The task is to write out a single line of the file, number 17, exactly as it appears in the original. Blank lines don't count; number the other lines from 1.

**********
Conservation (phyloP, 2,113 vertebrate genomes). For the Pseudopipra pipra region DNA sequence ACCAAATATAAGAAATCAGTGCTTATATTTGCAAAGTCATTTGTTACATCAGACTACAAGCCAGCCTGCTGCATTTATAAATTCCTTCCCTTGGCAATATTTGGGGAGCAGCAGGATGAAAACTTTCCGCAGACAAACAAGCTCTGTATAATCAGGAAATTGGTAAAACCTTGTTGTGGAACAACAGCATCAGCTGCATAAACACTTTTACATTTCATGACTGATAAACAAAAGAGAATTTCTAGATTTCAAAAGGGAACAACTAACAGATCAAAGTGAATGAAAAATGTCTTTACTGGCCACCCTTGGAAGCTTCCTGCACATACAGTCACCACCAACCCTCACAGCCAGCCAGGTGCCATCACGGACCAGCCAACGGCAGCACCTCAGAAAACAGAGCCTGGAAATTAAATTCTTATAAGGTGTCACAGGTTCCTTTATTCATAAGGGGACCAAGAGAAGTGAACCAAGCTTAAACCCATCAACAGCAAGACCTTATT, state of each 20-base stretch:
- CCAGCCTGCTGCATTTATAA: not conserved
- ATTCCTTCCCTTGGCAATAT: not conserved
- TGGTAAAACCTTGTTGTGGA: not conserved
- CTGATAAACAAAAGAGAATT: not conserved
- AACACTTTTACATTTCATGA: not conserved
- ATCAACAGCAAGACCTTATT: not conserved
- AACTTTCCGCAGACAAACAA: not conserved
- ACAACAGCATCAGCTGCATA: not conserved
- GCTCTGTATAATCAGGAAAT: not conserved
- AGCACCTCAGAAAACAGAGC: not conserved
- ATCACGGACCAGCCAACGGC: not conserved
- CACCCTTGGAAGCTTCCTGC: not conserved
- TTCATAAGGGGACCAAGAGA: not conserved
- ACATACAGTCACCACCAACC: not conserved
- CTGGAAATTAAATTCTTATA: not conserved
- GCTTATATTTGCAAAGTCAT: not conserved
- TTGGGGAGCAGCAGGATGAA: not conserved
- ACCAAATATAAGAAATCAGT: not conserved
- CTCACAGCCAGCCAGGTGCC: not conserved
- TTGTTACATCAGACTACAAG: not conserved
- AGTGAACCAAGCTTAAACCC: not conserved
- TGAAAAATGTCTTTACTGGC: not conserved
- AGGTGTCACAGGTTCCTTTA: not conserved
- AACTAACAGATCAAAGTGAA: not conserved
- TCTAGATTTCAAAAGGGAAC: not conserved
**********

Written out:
- GCTTATATTTGCAAAGTCAT: not conserved